In water, two things are different. He hits the nail harder. And the water under the cup adds inertial forces that support the glass.


I no longer think the explanation above is correct. It was based on the first video above.

Looking at videos 1 - 5, I see nails successfully being tapped relatively gently through glass underwater. I see nails being hit hard in air, and the cup still breaking. So inertial forces from hitting hard are not the full story.

Video 2 shows bubbles escaping when the hole is punched through. Inertial forces from being supported by water are not the full story.

One constant is that a hole is punched through the bottom of a cup. The sides of the cup form a strong rim. The bottom is not going to bend much. I doubt you could punch a hole in a flat sheet this way.

This Physics Girl video shows cavitation breaking glass. Fact-Checking this Viral Bottle Trick I doubt this is going on here, but it shows that unexpected things can happen.

Relevant - Why does diamond have lower tensile strength than Iron?

Bottom line - I don't know how it works.


Not an answer, but I did the experiment and it works (mostly) and you can't put photos in comments.

The nail drove a neat looking hole in the cup. enter image description here

Turning the cup over revealed that the interior had spalled. enter image description here

Fragments of broken ceramic from the cup. enter image description here

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    $\begingroup$ Hope it will repair OK if that is your favorite coffee mug! The spalling on the inside looks authentic, so I will I take that as proof that the myth is true. $\endgroup$
    – KDP
    Commented May 8 at 23:27

I'm 99% sure the answer is that it is not possible to hammer a hole into a ceramic cup using a nail, regardless of whether the cup is underwater or not.

This is not just because a ceramic cup is brittle, it's because it's very non-malleable. (Which of course is a related property.) When you hammer a nail into wood, the wood gets pushed to either side of the nail, forming a hole. It's pretty obvious that this is not going to happen if you hammer a nail into a ceramic cup. So if the nail is going to make a nice round hole then where is the material going to go? I don't think there's anywhere it can go, so the only thing that can happen is that the material will be forced apart as you drive the nail in and the cup will break.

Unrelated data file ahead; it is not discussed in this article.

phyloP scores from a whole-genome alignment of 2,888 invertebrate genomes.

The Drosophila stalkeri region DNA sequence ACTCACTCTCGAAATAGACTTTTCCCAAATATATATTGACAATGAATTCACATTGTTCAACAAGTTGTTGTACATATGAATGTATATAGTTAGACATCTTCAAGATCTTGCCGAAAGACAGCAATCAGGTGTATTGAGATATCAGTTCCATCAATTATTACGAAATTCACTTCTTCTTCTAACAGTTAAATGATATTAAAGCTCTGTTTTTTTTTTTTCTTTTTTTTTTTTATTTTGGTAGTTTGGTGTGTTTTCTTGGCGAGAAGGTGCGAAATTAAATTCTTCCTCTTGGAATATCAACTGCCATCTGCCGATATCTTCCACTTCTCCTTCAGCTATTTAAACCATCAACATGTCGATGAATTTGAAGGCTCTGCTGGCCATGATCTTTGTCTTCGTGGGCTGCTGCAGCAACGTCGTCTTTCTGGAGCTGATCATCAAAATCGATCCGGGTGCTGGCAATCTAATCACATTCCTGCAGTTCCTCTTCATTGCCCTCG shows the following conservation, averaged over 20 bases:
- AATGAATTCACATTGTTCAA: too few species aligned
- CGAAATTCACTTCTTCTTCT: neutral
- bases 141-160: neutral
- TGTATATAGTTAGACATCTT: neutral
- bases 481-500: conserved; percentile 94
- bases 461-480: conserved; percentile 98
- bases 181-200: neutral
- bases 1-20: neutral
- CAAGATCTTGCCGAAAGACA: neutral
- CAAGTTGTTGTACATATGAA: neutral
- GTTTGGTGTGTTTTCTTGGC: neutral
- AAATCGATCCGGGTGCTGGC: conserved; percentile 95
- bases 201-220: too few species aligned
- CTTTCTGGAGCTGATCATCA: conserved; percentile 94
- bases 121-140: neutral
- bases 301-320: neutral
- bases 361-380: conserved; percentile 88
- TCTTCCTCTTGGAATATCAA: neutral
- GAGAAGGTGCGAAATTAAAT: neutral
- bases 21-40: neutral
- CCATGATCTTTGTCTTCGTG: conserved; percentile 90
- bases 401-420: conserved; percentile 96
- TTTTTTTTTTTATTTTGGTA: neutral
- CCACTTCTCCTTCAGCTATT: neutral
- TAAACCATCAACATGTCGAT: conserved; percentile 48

Although: after writing this answer, user g s posted another answer showing that after performing the experiment, there was a neat round hole in the top of the cup but a big crater messy on the inside of the cup, since a chunk of ceramic had broken off and fallen down, rather than being pushed to the side. So it seems it is actually possible - but it results in a less neat hole than the videos appear to show, so I still think they are fake, as I describe below.

But wait, you posted multiple videos, isn't that strong evidence that it is possible?

Well, no. The first four videos you posted show fairly obvious signs of being fake. In all of them there is a conspicuous cut in the video, in between the cup being placed in the water and the hammer being struck. In addition, in each of them there's something covering up the hole, so you can't actually see the nail going in. So I think those videos are made by this method: (i) put a normal cup into the water; (ii) stop filming and replace it with a cup that already has a hole in, made using a drill; (iii) cover the hole with your fingers and pretend to hammer a nail in; (iv) edit it together so it looks like the same cup. This is an easy trick that can be done by anyone who owns a camera and a tripod.

The last video isn't done that way, as there's no cut and he's not covering up the hole. But I suspect there is already a hole in the cup and it's just been removed in video editing software. Everything is blown out and blurry, which might be to cover up the editing. Or maybe this one is actually real and it actually made a messy hole like in g s's answer, which we don't really get to see.

But isn't multiple videos evidence? Surely they wouldn't all be fake?

Again no. It's actually pretty common for a certain type of fake physics video to get lots of imitators. Video creators make money from views (or hope to get popular enough to do so), so when something goes viral there's a good incentive to imitate it.

A good example is the idea that you can make a vortex in water using batteries. You'll find lots of videos demonstrating that. I can't seem to find a very good debunking of that idea, but hopefully it should be obvious that it's not possible to do that, and that the videos are made by first stirring the water and then playing the video backwards.

Ok, but if it's fake then why do they mention the Rehbinder effect?

This is just part of a magician's patter. It sounds scientific, and you can even look it up and find that it's a real term, so it makes the fake videos seem more plausible. It can't possibly have anything to do with what's happening in these videos, because there are no surfactants involved.

  • $\begingroup$ The nail could push the material out the other side. In this case presumably the other side of the hole would be much less "clean" looking. If any of the videos are real, this may be why they only show one side of the punched hole. $\endgroup$